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pp. 64-75

Sure of their impunity, by 1995 the Bosnian Serb leaders are feeling invulnerable. The Tadic indictment handed up on February 10, after three years of war in Bosnia, is not likely to frighten the executors of ethnic cleansing...

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Chapter Five: Tribunal of the Word

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pp. 76-89

On June 27, 1996, three judges, flanked by two United Nations flags, open the Rule 61 hearing in the case against Radovan Karadzic and Ratko Mladic. It is a show trial, yet it does hold some surprises because the hearing will shed light...

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Chapter Six: The Quest for Independence

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pp. 90-111

By the end of 1995, the Dayton Accords have silenced the guns in Bosnia. A relative peace is holding in the still-divided country. Some weeks earlier, on October 1, Louise Arbour succeeded Richard Goldstone. Soberly...

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Chapter Seven: The International Court on the Spot

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pp. 112-147

On May 25, 1999, President Slobodan Milosevic is publicly indicted by the ICTY for atrocities committed by Serb forces in Kosovo. Never has an indictment received such instantaneous media coverage worldwide. For the first time...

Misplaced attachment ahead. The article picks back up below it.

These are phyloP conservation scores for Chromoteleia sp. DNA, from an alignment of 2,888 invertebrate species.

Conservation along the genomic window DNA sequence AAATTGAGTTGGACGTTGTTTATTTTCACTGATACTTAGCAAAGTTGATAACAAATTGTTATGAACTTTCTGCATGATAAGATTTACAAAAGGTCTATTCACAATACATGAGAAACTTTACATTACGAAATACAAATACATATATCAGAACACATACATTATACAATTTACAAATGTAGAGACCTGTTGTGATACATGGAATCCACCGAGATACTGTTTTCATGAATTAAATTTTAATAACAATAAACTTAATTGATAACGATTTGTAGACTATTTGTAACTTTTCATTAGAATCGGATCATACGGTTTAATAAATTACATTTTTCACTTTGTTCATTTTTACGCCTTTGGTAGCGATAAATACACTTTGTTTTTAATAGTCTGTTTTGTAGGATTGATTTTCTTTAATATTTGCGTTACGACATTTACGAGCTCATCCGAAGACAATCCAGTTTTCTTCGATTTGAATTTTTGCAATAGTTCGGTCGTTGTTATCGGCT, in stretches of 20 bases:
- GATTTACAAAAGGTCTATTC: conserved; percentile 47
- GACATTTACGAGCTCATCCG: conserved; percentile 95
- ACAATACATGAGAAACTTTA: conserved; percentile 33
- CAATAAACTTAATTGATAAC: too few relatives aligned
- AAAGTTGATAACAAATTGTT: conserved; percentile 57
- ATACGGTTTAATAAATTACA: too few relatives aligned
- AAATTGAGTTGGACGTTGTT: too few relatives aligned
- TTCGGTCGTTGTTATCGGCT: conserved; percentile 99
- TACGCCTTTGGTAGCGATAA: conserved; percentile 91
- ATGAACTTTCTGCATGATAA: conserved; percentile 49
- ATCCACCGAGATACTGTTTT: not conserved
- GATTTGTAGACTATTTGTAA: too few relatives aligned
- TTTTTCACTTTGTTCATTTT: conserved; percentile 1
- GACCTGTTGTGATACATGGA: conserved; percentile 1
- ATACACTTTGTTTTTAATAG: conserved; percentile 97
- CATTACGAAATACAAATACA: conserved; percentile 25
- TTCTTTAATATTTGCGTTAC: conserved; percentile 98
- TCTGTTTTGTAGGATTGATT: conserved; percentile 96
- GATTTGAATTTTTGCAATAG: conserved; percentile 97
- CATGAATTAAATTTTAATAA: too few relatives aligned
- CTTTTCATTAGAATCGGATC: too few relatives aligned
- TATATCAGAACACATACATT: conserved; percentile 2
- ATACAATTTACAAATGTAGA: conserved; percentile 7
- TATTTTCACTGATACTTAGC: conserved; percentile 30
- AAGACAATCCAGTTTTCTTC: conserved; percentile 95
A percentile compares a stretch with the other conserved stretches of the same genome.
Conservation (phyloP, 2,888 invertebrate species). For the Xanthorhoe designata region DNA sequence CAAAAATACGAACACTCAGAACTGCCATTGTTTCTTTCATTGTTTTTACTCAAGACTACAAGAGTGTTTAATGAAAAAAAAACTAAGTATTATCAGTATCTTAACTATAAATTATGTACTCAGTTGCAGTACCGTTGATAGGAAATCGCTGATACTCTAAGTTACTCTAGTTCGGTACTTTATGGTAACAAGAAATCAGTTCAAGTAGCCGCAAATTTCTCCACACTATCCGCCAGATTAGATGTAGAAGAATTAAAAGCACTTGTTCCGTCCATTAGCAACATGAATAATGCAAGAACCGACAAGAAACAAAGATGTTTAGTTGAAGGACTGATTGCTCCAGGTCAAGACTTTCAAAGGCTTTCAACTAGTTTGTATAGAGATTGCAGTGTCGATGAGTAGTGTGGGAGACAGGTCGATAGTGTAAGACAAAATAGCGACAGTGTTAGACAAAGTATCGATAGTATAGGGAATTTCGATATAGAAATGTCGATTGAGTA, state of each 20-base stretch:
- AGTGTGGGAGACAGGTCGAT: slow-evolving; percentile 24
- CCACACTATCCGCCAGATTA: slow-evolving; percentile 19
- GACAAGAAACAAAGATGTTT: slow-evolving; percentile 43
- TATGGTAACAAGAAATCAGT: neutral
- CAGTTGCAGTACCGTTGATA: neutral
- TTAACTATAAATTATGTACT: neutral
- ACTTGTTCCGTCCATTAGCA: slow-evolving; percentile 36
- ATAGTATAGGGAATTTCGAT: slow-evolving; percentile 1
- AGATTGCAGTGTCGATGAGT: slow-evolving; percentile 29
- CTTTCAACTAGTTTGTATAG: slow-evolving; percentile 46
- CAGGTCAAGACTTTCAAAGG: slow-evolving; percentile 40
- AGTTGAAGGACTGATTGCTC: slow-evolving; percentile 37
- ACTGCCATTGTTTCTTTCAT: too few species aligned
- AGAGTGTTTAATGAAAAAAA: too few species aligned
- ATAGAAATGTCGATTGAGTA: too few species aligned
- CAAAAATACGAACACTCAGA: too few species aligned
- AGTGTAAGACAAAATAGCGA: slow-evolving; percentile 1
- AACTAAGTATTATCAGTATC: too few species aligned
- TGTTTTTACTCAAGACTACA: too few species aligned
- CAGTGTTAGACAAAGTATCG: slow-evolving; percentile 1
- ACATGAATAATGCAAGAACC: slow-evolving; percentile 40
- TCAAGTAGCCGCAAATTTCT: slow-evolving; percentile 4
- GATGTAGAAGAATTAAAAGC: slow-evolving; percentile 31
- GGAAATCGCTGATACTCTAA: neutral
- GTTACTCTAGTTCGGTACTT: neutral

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Chapter Eight: The Interminable Trial of Slobodan Milosevic

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pp. 148-175

July 3, 2001, Hearing Room 1, ten o’clock in the morning. Case number IT-99-37-I. Behind this bureaucratic and from now on routine number for this new trial lies the ideal image for international justice: “The Prosecutor v. Slobodan...

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Chapter Nine: A Court Standing above It All

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pp. 176-196

"My grandson is three years old. If the murderers of twelve members of our family are not punished as they ought to be, it will be up to him, when he is twenty, to kill them. Justice will thus...

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Conclusion

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pp. 197-202

In 1969, Charles de Gaulle dismissed the ban on French television of Marcel Ophul’s documentary, The Sorrow and the Pity, about French collaboration with the Nazis, by saying, “Our country does not need truth. What we must give it is hope, cohesion...

Appendix: Amended Statute of the International Tribunal

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pp. 203-216

Notes

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pp. 217-237

Selected Bibliography

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pp. 239-240

Index

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pp. 241-248